In his discussion of Shinto matsuri (“festivals”), Kasulis writes, “On the social level, the festivities bring people together to celebrate their commonality. The matsuri participants sense their perhaps unknown but assumed connectedness. On the religious level, it is an entry point for highlighting the people’s intrinsic inseparability from the kami and at least potentially evokes the sense of living within a kami-filled, tama-energized world” (63-64). Tama is the Japanese term for the spiritual power that infuses matter, resembling the English words, “spirit” and “soul.” In these two haiku Issa extends the net of soul-connectedness to include a red dragonfly along with the human celebrants at the matsuri. Its festive color, he implies, is like a special robe for the special occasion.
Once again, these haiku function as jokes with deeper implications. Readers may smile at the image of an insect festival-goer; yet, upon reflection, they might at the same time come to realize that the immanent gods of this world are just as much the dragonfly’s gods as they are gods for people. In the second example, the particular gathering which the dragonfly joins is the Bon Festival of the Dead, an Eighth Month event in the old Japanese calendar. At this time, people light lanterns to guide their ancestors’ spirits back home—a ritualized acknowledgement of the continuing connection between the living and the dead. Issa reminds us that the dragonfly, too, has ancestors: countless generations without which it would have never existed. Its presence at the festival can therefore be interpreted, by Issa and his readers, as an unconscious act of piety. The fact that it certainly lacks awareness of the spiritual meaning of Shinto festivals does not negate their importance and relevance to its life. It is enough that Issa and his readers perceive this importance, this relevance.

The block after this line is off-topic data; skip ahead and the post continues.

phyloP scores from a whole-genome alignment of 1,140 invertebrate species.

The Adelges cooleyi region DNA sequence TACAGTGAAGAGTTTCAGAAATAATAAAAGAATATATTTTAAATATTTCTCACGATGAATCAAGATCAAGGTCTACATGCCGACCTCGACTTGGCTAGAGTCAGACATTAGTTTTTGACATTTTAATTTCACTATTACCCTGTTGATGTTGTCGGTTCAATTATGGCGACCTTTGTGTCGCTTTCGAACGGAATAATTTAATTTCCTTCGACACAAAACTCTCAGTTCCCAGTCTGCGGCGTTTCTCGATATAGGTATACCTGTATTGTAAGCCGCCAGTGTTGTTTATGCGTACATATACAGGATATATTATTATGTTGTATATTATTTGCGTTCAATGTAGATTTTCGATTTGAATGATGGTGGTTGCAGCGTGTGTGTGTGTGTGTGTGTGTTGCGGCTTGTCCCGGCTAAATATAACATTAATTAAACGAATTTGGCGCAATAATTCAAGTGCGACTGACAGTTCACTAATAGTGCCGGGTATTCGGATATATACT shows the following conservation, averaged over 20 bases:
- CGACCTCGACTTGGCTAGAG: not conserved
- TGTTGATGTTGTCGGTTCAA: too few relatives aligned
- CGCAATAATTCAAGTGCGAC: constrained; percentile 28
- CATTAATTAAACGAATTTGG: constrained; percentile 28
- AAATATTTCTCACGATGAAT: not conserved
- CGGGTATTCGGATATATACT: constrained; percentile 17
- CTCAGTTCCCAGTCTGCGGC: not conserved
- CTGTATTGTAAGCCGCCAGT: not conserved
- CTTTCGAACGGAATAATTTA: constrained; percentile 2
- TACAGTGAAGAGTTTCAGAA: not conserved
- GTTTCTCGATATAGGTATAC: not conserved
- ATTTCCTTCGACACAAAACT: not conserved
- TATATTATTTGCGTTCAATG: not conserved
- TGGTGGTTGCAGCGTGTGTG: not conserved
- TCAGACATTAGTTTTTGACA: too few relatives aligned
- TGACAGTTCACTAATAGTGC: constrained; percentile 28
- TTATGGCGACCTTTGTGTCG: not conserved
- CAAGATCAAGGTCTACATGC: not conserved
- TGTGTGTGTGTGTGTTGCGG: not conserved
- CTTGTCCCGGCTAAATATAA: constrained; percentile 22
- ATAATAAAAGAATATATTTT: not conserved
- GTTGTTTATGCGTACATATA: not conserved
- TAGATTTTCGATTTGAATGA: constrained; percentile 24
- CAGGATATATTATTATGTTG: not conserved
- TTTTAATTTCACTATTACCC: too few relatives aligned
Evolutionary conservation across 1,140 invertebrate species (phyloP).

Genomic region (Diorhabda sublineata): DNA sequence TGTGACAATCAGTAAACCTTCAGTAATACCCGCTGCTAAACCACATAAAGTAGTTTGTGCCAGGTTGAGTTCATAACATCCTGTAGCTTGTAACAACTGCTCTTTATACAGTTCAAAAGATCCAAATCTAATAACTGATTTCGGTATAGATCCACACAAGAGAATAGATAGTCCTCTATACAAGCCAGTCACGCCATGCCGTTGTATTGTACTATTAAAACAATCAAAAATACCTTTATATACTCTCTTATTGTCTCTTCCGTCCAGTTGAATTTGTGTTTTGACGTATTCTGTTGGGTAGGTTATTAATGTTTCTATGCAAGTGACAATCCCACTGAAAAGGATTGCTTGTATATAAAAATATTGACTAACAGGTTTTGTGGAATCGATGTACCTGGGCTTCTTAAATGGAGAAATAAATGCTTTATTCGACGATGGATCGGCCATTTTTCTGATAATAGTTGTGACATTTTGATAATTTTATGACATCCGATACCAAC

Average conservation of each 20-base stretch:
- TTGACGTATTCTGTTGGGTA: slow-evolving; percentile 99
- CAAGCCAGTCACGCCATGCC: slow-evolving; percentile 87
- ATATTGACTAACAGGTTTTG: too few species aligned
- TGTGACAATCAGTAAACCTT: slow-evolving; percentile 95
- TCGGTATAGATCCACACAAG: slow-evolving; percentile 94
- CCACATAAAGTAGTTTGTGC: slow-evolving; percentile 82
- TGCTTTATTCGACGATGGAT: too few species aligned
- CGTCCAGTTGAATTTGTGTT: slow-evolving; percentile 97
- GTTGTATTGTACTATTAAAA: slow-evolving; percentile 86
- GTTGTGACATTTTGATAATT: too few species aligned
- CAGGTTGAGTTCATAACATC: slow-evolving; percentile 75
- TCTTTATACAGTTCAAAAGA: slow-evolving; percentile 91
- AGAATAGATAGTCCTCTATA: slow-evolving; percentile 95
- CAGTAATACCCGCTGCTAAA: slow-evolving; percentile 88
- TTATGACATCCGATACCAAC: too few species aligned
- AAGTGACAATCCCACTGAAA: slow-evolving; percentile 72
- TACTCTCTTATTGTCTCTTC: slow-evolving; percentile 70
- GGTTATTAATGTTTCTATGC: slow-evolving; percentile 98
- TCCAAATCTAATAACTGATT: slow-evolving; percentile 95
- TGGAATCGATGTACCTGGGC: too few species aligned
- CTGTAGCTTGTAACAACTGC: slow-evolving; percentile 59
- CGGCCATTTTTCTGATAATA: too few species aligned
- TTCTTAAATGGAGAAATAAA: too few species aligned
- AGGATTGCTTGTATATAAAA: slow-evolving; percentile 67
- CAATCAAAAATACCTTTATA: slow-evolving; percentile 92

In the next example animals don’t merely celebrate the sacredness of the world; they are sacred. However, as with the red dragonflies, they remain unaware of their role in Shinto belief and ritual.
kami no saru nomi mite kureru ko haru kana
sacred monkeys/ pick each other’s fleas . . ./ a spring day in winter
Literally, the monkeys are “the god’s monkeys” (kami no saru), implying that the scene takes place in the precincts of a Shinto shrine. Issa wrote the poem in late summer (Sixth Month) in his home province of Shinano, prefacing it with the head note, “Winter” (fuyu). “Little spring” (ko haru) refers to mild, clear weather in the Eleventh and Twelfth Months of the old calendar. Since the image is a product of imagination or memory—not based on immediate, local experience—the reader is free to imagine its particular setting. Many Japanese readers will automatically associate the poem with Mount Hiei near Kyoto, where some of the most famous sacred monkeys of Japan reside. The principle god of the mountain is Sannō, one of whose avatars is a monkey. In Issa’s haiku, these god-infused protectors of the mountain’s Tendai Shinto-Buddhist temple complex appear unaware of their spiritual status and importance, casually grooming each other. Sacred power, he implies, can fill a creature even while it is doing the most mundane thing in the most mundane, natural way. A monkey doesn’t need to realize it’s sacred to be sacred.
In two other haiku about monkeys, Issa again depicts them quite naturally.
myōjin no mashira asobu ya aki no yama
the great god’s/ monkeys are playing . . ./ autumn mountain
ko-zaru domo kami no o-rusu wo kuruu kana
little monkey –/ with the gods all gone/ he’s running amuck